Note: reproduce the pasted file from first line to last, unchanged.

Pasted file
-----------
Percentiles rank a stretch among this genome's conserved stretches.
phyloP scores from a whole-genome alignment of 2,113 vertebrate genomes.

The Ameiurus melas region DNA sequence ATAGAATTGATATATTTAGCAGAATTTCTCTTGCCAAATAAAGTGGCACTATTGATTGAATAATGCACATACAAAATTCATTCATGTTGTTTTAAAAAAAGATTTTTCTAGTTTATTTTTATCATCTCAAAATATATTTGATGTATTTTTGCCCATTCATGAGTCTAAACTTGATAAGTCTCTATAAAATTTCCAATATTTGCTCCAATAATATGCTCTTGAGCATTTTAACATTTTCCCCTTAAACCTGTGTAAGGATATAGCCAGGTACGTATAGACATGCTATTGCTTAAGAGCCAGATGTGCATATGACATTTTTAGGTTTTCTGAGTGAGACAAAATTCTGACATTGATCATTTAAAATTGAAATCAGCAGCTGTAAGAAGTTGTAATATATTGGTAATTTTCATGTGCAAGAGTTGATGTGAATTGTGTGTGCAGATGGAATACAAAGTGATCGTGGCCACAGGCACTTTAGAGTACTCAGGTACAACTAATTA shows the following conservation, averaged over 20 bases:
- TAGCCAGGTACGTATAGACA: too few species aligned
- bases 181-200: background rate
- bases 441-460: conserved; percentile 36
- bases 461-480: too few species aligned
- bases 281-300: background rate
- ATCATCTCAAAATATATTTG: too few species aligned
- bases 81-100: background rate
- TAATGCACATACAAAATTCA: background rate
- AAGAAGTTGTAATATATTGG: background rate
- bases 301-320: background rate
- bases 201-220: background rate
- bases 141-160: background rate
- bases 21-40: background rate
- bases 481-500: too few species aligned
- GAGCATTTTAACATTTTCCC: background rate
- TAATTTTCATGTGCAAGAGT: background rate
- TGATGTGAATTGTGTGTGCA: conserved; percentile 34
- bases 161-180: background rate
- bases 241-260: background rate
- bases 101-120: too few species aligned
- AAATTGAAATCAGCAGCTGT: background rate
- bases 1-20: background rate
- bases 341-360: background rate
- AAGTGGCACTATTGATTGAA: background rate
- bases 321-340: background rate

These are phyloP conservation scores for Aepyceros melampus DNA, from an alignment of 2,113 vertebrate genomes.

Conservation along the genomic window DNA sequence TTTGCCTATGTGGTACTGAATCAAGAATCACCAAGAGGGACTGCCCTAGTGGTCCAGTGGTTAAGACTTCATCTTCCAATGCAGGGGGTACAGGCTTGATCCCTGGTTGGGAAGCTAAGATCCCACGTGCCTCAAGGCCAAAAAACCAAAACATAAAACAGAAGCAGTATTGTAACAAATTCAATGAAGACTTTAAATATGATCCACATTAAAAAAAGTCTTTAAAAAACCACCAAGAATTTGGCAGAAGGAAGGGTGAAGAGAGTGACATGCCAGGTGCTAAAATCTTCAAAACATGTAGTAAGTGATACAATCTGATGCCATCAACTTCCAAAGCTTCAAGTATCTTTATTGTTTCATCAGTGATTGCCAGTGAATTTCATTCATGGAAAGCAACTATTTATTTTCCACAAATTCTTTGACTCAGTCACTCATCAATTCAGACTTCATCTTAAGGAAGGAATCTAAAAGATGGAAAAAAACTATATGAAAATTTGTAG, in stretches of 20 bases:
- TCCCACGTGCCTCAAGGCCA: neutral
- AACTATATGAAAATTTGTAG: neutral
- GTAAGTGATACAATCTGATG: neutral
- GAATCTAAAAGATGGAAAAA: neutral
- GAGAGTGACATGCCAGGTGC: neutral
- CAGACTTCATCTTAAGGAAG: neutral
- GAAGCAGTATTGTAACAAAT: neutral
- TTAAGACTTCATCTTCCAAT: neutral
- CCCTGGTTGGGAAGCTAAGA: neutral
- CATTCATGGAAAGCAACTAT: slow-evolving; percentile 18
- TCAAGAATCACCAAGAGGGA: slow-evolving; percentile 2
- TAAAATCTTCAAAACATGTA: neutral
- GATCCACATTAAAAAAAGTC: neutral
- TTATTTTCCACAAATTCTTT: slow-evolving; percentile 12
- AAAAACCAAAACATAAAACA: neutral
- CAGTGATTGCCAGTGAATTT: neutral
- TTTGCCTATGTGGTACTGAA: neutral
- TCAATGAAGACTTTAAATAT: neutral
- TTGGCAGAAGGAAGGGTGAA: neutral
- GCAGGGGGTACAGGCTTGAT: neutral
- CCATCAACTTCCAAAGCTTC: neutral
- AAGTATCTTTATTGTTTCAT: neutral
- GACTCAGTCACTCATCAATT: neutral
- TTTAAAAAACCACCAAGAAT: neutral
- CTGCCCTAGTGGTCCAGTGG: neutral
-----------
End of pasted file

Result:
Percentiles rank a stretch among this genome's conserved stretches.
phyloP scores from a whole-genome alignment of 2,113 vertebrate genomes.

The Ameiurus melas region DNA sequence ATAGAATTGATATATTTAGCAGAATTTCTCTTGCCAAATAAAGTGGCACTATTGATTGAATAATGCACATACAAAATTCATTCATGTTGTTTTAAAAAAAGATTTTTCTAGTTTATTTTTATCATCTCAAAATATATTTGATGTATTTTTGCCCATTCATGAGTCTAAACTTGATAAGTCTCTATAAAATTTCCAATATTTGCTCCAATAATATGCTCTTGAGCATTTTAACATTTTCCCCTTAAACCTGTGTAAGGATATAGCCAGGTACGTATAGACATGCTATTGCTTAAGAGCCAGATGTGCATATGACATTTTTAGGTTTTCTGAGTGAGACAAAATTCTGACATTGATCATTTAAAATTGAAATCAGCAGCTGTAAGAAGTTGTAATATATTGGTAATTTTCATGTGCAAGAGTTGATGTGAATTGTGTGTGCAGATGGAATACAAAGTGATCGTGGCCACAGGCACTTTAGAGTACTCAGGTACAACTAATTA shows the following conservation, averaged over 20 bases:
- TAGCCAGGTACGTATAGACA: too few species aligned
- bases 181-200: background rate
- bases 441-460: conserved; percentile 36
- bases 461-480: too few species aligned
- bases 281-300: background rate
- ATCATCTCAAAATATATTTG: too few species aligned
- bases 81-100: background rate
- TAATGCACATACAAAATTCA: background rate
- AAGAAGTTGTAATATATTGG: background rate
- bases 301-320: background rate
- bases 201-220: background rate
- bases 141-160: background rate
- bases 21-40: background rate
- bases 481-500: too few species aligned
- GAGCATTTTAACATTTTCCC: background rate
- TAATTTTCATGTGCAAGAGT: background rate
- TGATGTGAATTGTGTGTGCA: conserved; percentile 34
- bases 161-180: background rate
- bases 241-260: background rate
- bases 101-120: too few species aligned
- AAATTGAAATCAGCAGCTGT: background rate
- bases 1-20: background rate
- bases 341-360: background rate
- AAGTGGCACTATTGATTGAA: background rate
- bases 321-340: background rate

These are phyloP conservation scores for Aepyceros melampus DNA, from an alignment of 2,113 vertebrate genomes.

Conservation along the genomic window DNA sequence TTTGCCTATGTGGTACTGAATCAAGAATCACCAAGAGGGACTGCCCTAGTGGTCCAGTGGTTAAGACTTCATCTTCCAATGCAGGGGGTACAGGCTTGATCCCTGGTTGGGAAGCTAAGATCCCACGTGCCTCAAGGCCAAAAAACCAAAACATAAAACAGAAGCAGTATTGTAACAAATTCAATGAAGACTTTAAATATGATCCACATTAAAAAAAGTCTTTAAAAAACCACCAAGAATTTGGCAGAAGGAAGGGTGAAGAGAGTGACATGCCAGGTGCTAAAATCTTCAAAACATGTAGTAAGTGATACAATCTGATGCCATCAACTTCCAAAGCTTCAAGTATCTTTATTGTTTCATCAGTGATTGCCAGTGAATTTCATTCATGGAAAGCAACTATTTATTTTCCACAAATTCTTTGACTCAGTCACTCATCAATTCAGACTTCATCTTAAGGAAGGAATCTAAAAGATGGAAAAAAACTATATGAAAATTTGTAG, in stretches of 20 bases:
- TCCCACGTGCCTCAAGGCCA: neutral
- AACTATATGAAAATTTGTAG: neutral
- GTAAGTGATACAATCTGATG: neutral
- GAATCTAAAAGATGGAAAAA: neutral
- GAGAGTGACATGCCAGGTGC: neutral
- CAGACTTCATCTTAAGGAAG: neutral
- GAAGCAGTATTGTAACAAAT: neutral
- TTAAGACTTCATCTTCCAAT: neutral
- CCCTGGTTGGGAAGCTAAGA: neutral
- CATTCATGGAAAGCAACTAT: slow-evolving; percentile 18
- TCAAGAATCACCAAGAGGGA: slow-evolving; percentile 2
- TAAAATCTTCAAAACATGTA: neutral
- GATCCACATTAAAAAAAGTC: neutral
- TTATTTTCCACAAATTCTTT: slow-evolving; percentile 12
- AAAAACCAAAACATAAAACA: neutral
- CAGTGATTGCCAGTGAATTT: neutral
- TTTGCCTATGTGGTACTGAA: neutral
- TCAATGAAGACTTTAAATAT: neutral
- TTGGCAGAAGGAAGGGTGAA: neutral
- GCAGGGGGTACAGGCTTGAT: neutral
- CCATCAACTTCCAAAGCTTC: neutral
- AAGTATCTTTATTGTTTCAT: neutral
- GACTCAGTCACTCATCAATT: neutral
- TTTAAAAAACCACCAAGAAT: neutral
- CTGCCCTAGTGGTCCAGTGG: neutral